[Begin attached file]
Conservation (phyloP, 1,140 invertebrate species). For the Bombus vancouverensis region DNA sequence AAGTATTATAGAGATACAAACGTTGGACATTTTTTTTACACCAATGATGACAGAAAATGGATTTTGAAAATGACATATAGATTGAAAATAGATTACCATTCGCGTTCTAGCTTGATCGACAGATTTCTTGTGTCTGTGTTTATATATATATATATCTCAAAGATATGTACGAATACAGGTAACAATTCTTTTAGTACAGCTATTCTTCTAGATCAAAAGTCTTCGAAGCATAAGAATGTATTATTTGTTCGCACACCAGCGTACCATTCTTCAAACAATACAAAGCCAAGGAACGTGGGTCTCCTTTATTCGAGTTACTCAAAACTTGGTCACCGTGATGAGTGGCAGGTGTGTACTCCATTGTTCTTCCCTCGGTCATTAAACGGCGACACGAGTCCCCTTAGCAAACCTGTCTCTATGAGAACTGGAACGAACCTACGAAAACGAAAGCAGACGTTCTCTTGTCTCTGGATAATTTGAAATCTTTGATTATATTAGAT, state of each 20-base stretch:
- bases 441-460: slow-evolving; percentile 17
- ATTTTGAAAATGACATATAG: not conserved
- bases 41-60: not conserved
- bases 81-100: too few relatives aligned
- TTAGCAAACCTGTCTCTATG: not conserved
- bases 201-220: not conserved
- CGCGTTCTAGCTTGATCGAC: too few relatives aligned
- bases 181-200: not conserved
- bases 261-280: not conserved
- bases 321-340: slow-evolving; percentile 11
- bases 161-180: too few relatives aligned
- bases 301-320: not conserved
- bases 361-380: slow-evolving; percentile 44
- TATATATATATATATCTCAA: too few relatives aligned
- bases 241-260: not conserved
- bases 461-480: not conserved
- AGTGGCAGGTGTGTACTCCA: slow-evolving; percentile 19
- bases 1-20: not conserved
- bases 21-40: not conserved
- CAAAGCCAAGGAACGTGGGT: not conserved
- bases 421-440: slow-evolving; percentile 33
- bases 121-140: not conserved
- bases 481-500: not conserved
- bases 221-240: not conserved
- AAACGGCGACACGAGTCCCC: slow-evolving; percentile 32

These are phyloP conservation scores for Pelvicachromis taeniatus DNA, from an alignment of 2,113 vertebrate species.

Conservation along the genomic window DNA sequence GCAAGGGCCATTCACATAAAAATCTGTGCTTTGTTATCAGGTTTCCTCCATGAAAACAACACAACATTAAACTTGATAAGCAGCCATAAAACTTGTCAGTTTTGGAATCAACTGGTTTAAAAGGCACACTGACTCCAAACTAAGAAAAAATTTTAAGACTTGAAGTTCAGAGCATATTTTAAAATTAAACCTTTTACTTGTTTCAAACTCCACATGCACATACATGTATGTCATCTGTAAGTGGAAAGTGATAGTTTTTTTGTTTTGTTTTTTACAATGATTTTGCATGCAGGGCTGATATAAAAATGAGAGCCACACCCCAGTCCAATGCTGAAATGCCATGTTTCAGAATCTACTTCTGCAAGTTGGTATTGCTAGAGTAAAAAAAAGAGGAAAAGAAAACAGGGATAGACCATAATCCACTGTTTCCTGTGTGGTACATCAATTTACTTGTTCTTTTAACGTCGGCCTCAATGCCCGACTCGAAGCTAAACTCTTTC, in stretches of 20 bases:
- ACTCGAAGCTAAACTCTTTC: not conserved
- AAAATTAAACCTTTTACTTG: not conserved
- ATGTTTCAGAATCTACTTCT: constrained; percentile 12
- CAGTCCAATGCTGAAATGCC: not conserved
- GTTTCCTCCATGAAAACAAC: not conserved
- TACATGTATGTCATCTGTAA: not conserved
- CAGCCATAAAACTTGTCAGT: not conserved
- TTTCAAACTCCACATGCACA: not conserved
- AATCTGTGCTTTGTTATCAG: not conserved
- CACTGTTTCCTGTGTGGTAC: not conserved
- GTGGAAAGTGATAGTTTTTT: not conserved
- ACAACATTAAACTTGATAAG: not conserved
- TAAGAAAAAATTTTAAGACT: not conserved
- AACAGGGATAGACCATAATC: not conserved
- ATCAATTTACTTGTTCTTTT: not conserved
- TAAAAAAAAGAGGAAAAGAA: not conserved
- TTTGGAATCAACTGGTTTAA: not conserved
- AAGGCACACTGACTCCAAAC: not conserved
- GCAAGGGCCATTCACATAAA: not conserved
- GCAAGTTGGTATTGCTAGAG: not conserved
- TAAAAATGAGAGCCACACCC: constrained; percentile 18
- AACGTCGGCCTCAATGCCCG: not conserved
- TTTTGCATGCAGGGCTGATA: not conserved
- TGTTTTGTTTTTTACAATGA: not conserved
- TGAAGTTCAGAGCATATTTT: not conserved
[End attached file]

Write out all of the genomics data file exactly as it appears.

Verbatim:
Conservation (phyloP, 1,140 invertebrate species). For the Bombus vancouverensis region DNA sequence AAGTATTATAGAGATACAAACGTTGGACATTTTTTTTACACCAATGATGACAGAAAATGGATTTTGAAAATGACATATAGATTGAAAATAGATTACCATTCGCGTTCTAGCTTGATCGACAGATTTCTTGTGTCTGTGTTTATATATATATATATCTCAAAGATATGTACGAATACAGGTAACAATTCTTTTAGTACAGCTATTCTTCTAGATCAAAAGTCTTCGAAGCATAAGAATGTATTATTTGTTCGCACACCAGCGTACCATTCTTCAAACAATACAAAGCCAAGGAACGTGGGTCTCCTTTATTCGAGTTACTCAAAACTTGGTCACCGTGATGAGTGGCAGGTGTGTACTCCATTGTTCTTCCCTCGGTCATTAAACGGCGACACGAGTCCCCTTAGCAAACCTGTCTCTATGAGAACTGGAACGAACCTACGAAAACGAAAGCAGACGTTCTCTTGTCTCTGGATAATTTGAAATCTTTGATTATATTAGAT, state of each 20-base stretch:
- bases 441-460: slow-evolving; percentile 17
- ATTTTGAAAATGACATATAG: not conserved
- bases 41-60: not conserved
- bases 81-100: too few relatives aligned
- TTAGCAAACCTGTCTCTATG: not conserved
- bases 201-220: not conserved
- CGCGTTCTAGCTTGATCGAC: too few relatives aligned
- bases 181-200: not conserved
- bases 261-280: not conserved
- bases 321-340: slow-evolving; percentile 11
- bases 161-180: too few relatives aligned
- bases 301-320: not conserved
- bases 361-380: slow-evolving; percentile 44
- TATATATATATATATCTCAA: too few relatives aligned
- bases 241-260: not conserved
- bases 461-480: not conserved
- AGTGGCAGGTGTGTACTCCA: slow-evolving; percentile 19
- bases 1-20: not conserved
- bases 21-40: not conserved
- CAAAGCCAAGGAACGTGGGT: not conserved
- bases 421-440: slow-evolving; percentile 33
- bases 121-140: not conserved
- bases 481-500: not conserved
- bases 221-240: not conserved
- AAACGGCGACACGAGTCCCC: slow-evolving; percentile 32

These are phyloP conservation scores for Pelvicachromis taeniatus DNA, from an alignment of 2,113 vertebrate species.

Conservation along the genomic window DNA sequence GCAAGGGCCATTCACATAAAAATCTGTGCTTTGTTATCAGGTTTCCTCCATGAAAACAACACAACATTAAACTTGATAAGCAGCCATAAAACTTGTCAGTTTTGGAATCAACTGGTTTAAAAGGCACACTGACTCCAAACTAAGAAAAAATTTTAAGACTTGAAGTTCAGAGCATATTTTAAAATTAAACCTTTTACTTGTTTCAAACTCCACATGCACATACATGTATGTCATCTGTAAGTGGAAAGTGATAGTTTTTTTGTTTTGTTTTTTACAATGATTTTGCATGCAGGGCTGATATAAAAATGAGAGCCACACCCCAGTCCAATGCTGAAATGCCATGTTTCAGAATCTACTTCTGCAAGTTGGTATTGCTAGAGTAAAAAAAAGAGGAAAAGAAAACAGGGATAGACCATAATCCACTGTTTCCTGTGTGGTACATCAATTTACTTGTTCTTTTAACGTCGGCCTCAATGCCCGACTCGAAGCTAAACTCTTTC, in stretches of 20 bases:
- ACTCGAAGCTAAACTCTTTC: not conserved
- AAAATTAAACCTTTTACTTG: not conserved
- ATGTTTCAGAATCTACTTCT: constrained; percentile 12
- CAGTCCAATGCTGAAATGCC: not conserved
- GTTTCCTCCATGAAAACAAC: not conserved
- TACATGTATGTCATCTGTAA: not conserved
- CAGCCATAAAACTTGTCAGT: not conserved
- TTTCAAACTCCACATGCACA: not conserved
- AATCTGTGCTTTGTTATCAG: not conserved
- CACTGTTTCCTGTGTGGTAC: not conserved
- GTGGAAAGTGATAGTTTTTT: not conserved
- ACAACATTAAACTTGATAAG: not conserved
- TAAGAAAAAATTTTAAGACT: not conserved
- AACAGGGATAGACCATAATC: not conserved
- ATCAATTTACTTGTTCTTTT: not conserved
- TAAAAAAAAGAGGAAAAGAA: not conserved
- TTTGGAATCAACTGGTTTAA: not conserved
- AAGGCACACTGACTCCAAAC: not conserved
- GCAAGGGCCATTCACATAAA: not conserved
- GCAAGTTGGTATTGCTAGAG: not conserved
- TAAAAATGAGAGCCACACCC: constrained; percentile 18
- AACGTCGGCCTCAATGCCCG: not conserved
- TTTTGCATGCAGGGCTGATA: not conserved
- TGTTTTGTTTTTTACAATGA: not conserved
- TGAAGTTCAGAGCATATTTT: not conserved